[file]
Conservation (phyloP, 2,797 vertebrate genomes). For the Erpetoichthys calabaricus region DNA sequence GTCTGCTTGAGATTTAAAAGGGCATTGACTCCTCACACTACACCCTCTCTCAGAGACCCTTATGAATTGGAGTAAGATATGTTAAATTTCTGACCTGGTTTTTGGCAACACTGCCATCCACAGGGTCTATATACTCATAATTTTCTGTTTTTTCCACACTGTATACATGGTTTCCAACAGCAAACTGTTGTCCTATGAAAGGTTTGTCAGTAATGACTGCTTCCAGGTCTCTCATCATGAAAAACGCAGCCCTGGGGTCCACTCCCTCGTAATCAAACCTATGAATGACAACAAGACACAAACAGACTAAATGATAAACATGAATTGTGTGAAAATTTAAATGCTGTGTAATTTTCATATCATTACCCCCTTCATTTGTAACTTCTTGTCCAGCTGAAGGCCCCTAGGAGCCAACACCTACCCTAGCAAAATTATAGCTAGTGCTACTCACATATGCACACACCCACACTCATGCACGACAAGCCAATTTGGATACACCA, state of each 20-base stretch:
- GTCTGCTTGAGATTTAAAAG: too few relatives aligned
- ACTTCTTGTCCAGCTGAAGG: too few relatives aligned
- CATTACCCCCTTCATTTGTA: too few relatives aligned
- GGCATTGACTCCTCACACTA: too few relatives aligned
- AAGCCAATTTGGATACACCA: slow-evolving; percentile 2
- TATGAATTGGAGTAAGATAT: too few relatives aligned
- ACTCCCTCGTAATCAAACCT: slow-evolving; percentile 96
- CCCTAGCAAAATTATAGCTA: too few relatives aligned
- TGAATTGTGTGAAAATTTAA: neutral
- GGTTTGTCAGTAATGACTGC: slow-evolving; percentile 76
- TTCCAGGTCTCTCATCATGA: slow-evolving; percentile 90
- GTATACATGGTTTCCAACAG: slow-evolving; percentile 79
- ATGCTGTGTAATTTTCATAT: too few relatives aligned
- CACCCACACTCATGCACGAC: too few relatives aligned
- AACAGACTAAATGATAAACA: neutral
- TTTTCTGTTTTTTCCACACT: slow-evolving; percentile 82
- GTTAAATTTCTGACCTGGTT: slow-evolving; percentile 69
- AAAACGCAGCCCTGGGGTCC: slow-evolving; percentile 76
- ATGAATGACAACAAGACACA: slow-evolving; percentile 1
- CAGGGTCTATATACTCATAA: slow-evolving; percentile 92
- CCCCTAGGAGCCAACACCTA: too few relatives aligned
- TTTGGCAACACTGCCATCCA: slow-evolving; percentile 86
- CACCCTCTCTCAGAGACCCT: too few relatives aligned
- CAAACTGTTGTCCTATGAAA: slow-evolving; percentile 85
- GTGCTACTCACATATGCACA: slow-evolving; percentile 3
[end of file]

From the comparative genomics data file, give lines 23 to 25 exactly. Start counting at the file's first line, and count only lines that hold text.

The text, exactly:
- TTTGGCAACACTGCCATCCA: slow-evolving; percentile 86
- CACCCTCTCTCAGAGACCCT: too few relatives aligned
- CAAACTGTTGTCCTATGAAA: slow-evolving; percentile 85